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The messy politics of local climate assemblies

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Article number76
<mark>Journal publication date</mark>7/06/2023
<mark>Journal</mark>Climatic Change
Number of pages10
Publication StatusPublished
<mark>Original language</mark>English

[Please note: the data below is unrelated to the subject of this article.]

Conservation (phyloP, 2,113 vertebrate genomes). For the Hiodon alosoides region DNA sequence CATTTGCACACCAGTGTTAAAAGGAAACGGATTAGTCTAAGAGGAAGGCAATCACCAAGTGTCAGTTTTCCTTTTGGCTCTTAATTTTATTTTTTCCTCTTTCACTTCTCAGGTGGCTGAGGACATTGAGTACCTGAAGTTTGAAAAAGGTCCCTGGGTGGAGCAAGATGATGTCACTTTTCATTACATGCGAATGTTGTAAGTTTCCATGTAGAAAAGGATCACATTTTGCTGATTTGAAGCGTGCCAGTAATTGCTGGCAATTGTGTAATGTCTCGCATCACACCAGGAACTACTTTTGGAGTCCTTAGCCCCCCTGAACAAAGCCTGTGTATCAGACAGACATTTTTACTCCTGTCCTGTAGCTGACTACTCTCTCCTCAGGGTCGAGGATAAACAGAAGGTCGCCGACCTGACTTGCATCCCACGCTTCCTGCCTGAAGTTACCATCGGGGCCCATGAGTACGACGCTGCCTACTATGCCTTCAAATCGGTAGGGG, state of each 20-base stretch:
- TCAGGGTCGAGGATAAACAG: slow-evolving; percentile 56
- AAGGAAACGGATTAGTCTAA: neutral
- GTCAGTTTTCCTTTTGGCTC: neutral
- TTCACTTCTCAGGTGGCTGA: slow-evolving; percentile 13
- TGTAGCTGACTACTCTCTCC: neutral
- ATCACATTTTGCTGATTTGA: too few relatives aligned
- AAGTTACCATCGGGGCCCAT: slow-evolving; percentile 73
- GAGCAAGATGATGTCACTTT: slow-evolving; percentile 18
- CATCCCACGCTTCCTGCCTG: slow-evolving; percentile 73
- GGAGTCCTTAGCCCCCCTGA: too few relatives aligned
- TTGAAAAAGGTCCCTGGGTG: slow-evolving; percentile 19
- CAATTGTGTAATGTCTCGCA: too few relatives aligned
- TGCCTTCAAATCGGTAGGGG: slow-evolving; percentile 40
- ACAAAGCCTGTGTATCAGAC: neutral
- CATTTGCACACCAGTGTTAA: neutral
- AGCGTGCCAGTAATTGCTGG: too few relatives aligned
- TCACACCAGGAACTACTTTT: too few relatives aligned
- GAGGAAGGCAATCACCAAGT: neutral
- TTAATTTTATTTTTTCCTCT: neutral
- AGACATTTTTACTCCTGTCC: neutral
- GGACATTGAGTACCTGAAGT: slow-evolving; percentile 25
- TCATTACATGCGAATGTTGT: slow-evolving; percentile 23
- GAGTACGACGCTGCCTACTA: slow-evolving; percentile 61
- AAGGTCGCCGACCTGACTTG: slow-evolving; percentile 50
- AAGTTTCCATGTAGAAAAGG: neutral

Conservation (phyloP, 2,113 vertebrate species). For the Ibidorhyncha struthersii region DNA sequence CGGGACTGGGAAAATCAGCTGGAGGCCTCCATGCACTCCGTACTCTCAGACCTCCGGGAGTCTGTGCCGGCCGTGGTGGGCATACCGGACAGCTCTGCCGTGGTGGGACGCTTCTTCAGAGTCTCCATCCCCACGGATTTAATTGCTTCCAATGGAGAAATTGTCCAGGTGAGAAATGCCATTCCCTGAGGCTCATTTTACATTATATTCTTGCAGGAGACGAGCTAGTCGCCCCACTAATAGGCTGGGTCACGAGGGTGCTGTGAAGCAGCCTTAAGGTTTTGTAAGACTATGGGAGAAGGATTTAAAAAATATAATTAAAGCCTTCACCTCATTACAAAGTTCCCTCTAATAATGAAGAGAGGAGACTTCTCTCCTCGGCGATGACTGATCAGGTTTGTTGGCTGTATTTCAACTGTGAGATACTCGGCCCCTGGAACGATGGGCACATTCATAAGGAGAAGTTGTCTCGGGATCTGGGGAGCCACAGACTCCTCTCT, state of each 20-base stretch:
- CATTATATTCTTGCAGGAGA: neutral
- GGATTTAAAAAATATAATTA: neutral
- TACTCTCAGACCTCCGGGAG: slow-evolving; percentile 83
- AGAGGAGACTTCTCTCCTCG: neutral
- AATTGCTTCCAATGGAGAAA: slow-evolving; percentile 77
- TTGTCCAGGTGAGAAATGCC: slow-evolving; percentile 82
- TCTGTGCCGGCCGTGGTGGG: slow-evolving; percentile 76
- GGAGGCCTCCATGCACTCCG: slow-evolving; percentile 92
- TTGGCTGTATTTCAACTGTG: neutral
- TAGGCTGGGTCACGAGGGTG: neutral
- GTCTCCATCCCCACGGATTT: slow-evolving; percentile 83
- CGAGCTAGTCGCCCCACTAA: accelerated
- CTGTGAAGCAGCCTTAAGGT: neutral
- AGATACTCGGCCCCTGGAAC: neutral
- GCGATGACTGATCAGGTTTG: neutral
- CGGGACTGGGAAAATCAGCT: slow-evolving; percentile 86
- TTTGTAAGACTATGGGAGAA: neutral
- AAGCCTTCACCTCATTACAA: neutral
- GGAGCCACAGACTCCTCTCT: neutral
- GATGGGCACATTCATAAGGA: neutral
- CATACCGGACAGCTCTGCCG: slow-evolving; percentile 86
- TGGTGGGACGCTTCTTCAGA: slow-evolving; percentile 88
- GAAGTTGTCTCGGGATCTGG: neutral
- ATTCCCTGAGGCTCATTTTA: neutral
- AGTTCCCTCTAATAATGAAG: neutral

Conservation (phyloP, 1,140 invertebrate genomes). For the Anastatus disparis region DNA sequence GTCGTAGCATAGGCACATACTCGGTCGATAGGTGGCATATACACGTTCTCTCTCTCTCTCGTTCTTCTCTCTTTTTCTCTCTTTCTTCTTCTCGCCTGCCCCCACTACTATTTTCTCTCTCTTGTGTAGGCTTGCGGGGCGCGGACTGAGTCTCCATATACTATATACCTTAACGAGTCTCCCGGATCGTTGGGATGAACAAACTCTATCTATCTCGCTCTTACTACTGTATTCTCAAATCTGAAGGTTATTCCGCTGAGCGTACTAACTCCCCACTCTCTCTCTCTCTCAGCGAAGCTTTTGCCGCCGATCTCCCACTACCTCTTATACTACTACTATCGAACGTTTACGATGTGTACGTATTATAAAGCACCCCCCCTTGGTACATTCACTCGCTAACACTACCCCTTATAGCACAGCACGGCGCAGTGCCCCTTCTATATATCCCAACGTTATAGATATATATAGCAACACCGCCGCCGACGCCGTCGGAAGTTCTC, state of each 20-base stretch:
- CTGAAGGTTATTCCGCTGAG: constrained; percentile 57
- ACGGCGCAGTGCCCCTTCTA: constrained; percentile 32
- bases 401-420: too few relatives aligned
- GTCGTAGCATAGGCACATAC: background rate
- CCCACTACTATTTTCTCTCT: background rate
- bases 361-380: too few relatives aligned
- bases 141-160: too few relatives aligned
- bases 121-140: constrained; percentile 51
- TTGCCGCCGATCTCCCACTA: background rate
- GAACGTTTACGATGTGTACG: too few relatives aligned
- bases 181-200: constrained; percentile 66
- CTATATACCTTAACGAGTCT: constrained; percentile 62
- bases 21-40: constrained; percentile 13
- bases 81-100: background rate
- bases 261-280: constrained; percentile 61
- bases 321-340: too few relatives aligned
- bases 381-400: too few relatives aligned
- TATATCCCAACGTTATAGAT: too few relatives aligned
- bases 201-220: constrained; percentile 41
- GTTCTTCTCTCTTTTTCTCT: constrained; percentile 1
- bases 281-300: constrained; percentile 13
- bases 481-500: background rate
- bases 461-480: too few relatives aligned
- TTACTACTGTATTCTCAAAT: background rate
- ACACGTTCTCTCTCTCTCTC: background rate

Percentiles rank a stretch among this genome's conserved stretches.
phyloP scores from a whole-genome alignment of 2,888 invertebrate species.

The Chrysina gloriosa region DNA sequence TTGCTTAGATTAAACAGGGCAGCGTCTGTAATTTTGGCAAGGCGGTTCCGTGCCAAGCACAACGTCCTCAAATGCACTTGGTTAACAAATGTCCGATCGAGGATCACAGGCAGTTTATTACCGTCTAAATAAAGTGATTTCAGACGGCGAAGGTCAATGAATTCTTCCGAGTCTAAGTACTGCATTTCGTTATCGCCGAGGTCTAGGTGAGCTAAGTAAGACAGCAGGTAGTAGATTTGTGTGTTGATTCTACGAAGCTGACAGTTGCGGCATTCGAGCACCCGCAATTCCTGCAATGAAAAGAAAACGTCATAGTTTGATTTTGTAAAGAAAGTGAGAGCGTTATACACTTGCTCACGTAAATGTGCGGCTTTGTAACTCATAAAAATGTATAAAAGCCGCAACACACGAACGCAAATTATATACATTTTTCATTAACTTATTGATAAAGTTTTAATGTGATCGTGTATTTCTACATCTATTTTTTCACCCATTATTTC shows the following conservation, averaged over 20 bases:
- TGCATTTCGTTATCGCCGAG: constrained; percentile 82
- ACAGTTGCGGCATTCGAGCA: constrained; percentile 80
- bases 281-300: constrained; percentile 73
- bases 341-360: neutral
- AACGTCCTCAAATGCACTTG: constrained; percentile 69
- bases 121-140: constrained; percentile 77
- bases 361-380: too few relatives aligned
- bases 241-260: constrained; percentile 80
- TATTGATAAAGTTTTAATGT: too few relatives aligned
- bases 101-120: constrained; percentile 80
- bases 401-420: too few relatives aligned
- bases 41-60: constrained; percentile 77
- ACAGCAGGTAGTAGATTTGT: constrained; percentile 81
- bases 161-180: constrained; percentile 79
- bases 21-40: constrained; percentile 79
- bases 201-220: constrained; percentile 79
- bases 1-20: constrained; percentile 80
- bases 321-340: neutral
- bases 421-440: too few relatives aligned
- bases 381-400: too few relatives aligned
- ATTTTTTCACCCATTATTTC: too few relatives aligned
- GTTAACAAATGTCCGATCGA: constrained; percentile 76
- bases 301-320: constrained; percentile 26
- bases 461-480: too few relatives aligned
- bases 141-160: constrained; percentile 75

In recent years, many local authorities in the UK have run local climate assemblies (LCAs) such as citizens’ assemblies or juries, with the goal of developing citizen-led solutions to the climate crisis. In this essay, we argue that a ‘convenient fiction’ often underpins the way local authority actors explain the rationale for running LCAs. This convenient fiction runs as follows: LCAs are commissioned as a response to the climate threat, and local decision-makers work through LCA recommendations to implement appropriate policies in their locality. We suggest that this narrative smooths over and presents as linear a process that is in fact messy and political. LCAs emerge as a result of political pressure and bargaining. Once LCAs have run their course, the extent to which their recommendations are implemented is dependent on power dynamics and institutional capacities. We argue that it is important to surface the messiness and political tensions that underpin the origins and aftermath of local climate assemblies. This achieves three things. First, it helps manage expectations about the impact LCAs are likely to have on the policy process. Second, it broadens understandings of how LCAs can contribute to change. Third, it provides a complex model that actors can use to understand how they can help deliver climate action through politics. We conclude that LCAs are important — if as yet unproven — new interventions in local climate politics, when assessed against this more complex picture.